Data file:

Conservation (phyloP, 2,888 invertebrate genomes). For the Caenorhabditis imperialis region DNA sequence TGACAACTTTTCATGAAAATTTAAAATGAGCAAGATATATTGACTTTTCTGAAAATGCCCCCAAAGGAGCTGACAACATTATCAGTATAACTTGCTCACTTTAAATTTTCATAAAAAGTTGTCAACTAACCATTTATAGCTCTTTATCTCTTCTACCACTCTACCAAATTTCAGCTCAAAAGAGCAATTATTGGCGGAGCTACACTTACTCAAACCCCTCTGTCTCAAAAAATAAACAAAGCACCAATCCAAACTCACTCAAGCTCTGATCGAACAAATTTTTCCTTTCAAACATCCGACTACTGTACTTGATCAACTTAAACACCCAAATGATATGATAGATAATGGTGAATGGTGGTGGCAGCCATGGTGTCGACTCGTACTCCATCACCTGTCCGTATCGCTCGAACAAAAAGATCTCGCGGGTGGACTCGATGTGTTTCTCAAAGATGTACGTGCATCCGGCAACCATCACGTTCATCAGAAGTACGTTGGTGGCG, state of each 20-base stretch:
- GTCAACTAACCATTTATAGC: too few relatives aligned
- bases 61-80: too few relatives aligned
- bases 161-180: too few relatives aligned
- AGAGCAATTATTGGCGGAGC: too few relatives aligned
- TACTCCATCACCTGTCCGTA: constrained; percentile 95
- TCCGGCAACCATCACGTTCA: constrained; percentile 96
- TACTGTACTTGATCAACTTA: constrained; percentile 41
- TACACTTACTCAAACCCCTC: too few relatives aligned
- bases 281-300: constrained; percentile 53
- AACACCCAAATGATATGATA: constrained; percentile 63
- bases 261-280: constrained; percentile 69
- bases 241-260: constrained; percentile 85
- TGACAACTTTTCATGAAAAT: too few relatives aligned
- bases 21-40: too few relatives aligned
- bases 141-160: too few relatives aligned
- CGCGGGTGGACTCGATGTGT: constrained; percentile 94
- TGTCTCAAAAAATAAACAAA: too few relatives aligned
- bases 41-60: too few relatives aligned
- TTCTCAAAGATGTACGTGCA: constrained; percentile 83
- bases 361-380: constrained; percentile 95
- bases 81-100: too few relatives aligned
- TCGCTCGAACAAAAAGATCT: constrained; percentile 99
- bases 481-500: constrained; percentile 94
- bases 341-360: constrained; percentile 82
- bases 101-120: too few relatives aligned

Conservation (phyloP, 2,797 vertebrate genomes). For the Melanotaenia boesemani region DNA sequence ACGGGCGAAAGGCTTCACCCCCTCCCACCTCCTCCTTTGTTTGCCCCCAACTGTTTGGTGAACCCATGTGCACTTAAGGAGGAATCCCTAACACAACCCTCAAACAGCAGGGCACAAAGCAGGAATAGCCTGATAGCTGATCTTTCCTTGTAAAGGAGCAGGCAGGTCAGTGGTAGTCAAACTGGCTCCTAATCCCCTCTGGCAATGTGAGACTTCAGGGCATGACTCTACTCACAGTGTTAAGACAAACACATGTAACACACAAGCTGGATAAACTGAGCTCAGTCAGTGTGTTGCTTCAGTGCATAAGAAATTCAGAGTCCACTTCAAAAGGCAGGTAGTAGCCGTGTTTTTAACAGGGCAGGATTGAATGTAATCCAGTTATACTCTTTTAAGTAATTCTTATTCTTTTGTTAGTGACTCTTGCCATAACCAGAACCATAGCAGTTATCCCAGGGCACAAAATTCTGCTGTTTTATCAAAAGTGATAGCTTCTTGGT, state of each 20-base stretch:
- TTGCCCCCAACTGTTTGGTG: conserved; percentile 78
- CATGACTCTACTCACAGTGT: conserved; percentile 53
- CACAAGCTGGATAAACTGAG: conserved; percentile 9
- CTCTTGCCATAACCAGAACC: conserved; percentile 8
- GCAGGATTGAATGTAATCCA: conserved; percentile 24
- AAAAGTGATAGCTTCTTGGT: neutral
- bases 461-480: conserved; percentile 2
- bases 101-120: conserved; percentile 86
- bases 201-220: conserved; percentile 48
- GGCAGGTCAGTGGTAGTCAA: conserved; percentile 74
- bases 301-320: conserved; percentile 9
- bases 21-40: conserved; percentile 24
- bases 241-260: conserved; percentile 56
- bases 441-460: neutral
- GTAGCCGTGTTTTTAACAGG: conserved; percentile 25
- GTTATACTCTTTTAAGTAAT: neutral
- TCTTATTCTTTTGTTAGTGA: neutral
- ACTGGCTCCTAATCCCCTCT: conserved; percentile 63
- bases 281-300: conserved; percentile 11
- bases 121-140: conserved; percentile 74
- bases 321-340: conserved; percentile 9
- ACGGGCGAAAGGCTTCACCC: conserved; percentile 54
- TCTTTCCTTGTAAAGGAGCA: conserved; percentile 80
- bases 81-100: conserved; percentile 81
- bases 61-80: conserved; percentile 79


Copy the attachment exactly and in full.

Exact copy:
Conservation (phyloP, 2,888 invertebrate genomes). For the Caenorhabditis imperialis region DNA sequence TGACAACTTTTCATGAAAATTTAAAATGAGCAAGATATATTGACTTTTCTGAAAATGCCCCCAAAGGAGCTGACAACATTATCAGTATAACTTGCTCACTTTAAATTTTCATAAAAAGTTGTCAACTAACCATTTATAGCTCTTTATCTCTTCTACCACTCTACCAAATTTCAGCTCAAAAGAGCAATTATTGGCGGAGCTACACTTACTCAAACCCCTCTGTCTCAAAAAATAAACAAAGCACCAATCCAAACTCACTCAAGCTCTGATCGAACAAATTTTTCCTTTCAAACATCCGACTACTGTACTTGATCAACTTAAACACCCAAATGATATGATAGATAATGGTGAATGGTGGTGGCAGCCATGGTGTCGACTCGTACTCCATCACCTGTCCGTATCGCTCGAACAAAAAGATCTCGCGGGTGGACTCGATGTGTTTCTCAAAGATGTACGTGCATCCGGCAACCATCACGTTCATCAGAAGTACGTTGGTGGCG, state of each 20-base stretch:
- GTCAACTAACCATTTATAGC: too few relatives aligned
- bases 61-80: too few relatives aligned
- bases 161-180: too few relatives aligned
- AGAGCAATTATTGGCGGAGC: too few relatives aligned
- TACTCCATCACCTGTCCGTA: constrained; percentile 95
- TCCGGCAACCATCACGTTCA: constrained; percentile 96
- TACTGTACTTGATCAACTTA: constrained; percentile 41
- TACACTTACTCAAACCCCTC: too few relatives aligned
- bases 281-300: constrained; percentile 53
- AACACCCAAATGATATGATA: constrained; percentile 63
- bases 261-280: constrained; percentile 69
- bases 241-260: constrained; percentile 85
- TGACAACTTTTCATGAAAAT: too few relatives aligned
- bases 21-40: too few relatives aligned
- bases 141-160: too few relatives aligned
- CGCGGGTGGACTCGATGTGT: constrained; percentile 94
- TGTCTCAAAAAATAAACAAA: too few relatives aligned
- bases 41-60: too few relatives aligned
- TTCTCAAAGATGTACGTGCA: constrained; percentile 83
- bases 361-380: constrained; percentile 95
- bases 81-100: too few relatives aligned
- TCGCTCGAACAAAAAGATCT: constrained; percentile 99
- bases 481-500: constrained; percentile 94
- bases 341-360: constrained; percentile 82
- bases 101-120: too few relatives aligned

Conservation (phyloP, 2,797 vertebrate genomes). For the Melanotaenia boesemani region DNA sequence ACGGGCGAAAGGCTTCACCCCCTCCCACCTCCTCCTTTGTTTGCCCCCAACTGTTTGGTGAACCCATGTGCACTTAAGGAGGAATCCCTAACACAACCCTCAAACAGCAGGGCACAAAGCAGGAATAGCCTGATAGCTGATCTTTCCTTGTAAAGGAGCAGGCAGGTCAGTGGTAGTCAAACTGGCTCCTAATCCCCTCTGGCAATGTGAGACTTCAGGGCATGACTCTACTCACAGTGTTAAGACAAACACATGTAACACACAAGCTGGATAAACTGAGCTCAGTCAGTGTGTTGCTTCAGTGCATAAGAAATTCAGAGTCCACTTCAAAAGGCAGGTAGTAGCCGTGTTTTTAACAGGGCAGGATTGAATGTAATCCAGTTATACTCTTTTAAGTAATTCTTATTCTTTTGTTAGTGACTCTTGCCATAACCAGAACCATAGCAGTTATCCCAGGGCACAAAATTCTGCTGTTTTATCAAAAGTGATAGCTTCTTGGT, state of each 20-base stretch:
- TTGCCCCCAACTGTTTGGTG: conserved; percentile 78
- CATGACTCTACTCACAGTGT: conserved; percentile 53
- CACAAGCTGGATAAACTGAG: conserved; percentile 9
- CTCTTGCCATAACCAGAACC: conserved; percentile 8
- GCAGGATTGAATGTAATCCA: conserved; percentile 24
- AAAAGTGATAGCTTCTTGGT: neutral
- bases 461-480: conserved; percentile 2
- bases 101-120: conserved; percentile 86
- bases 201-220: conserved; percentile 48
- GGCAGGTCAGTGGTAGTCAA: conserved; percentile 74
- bases 301-320: conserved; percentile 9
- bases 21-40: conserved; percentile 24
- bases 241-260: conserved; percentile 56
- bases 441-460: neutral
- GTAGCCGTGTTTTTAACAGG: conserved; percentile 25
- GTTATACTCTTTTAAGTAAT: neutral
- TCTTATTCTTTTGTTAGTGA: neutral
- ACTGGCTCCTAATCCCCTCT: conserved; percentile 63
- bases 281-300: conserved; percentile 11
- bases 121-140: conserved; percentile 74
- bases 321-340: conserved; percentile 9
- ACGGGCGAAAGGCTTCACCC: conserved; percentile 54
- TCTTTCCTTGTAAAGGAGCA: conserved; percentile 80
- bases 81-100: conserved; percentile 81
- bases 61-80: conserved; percentile 79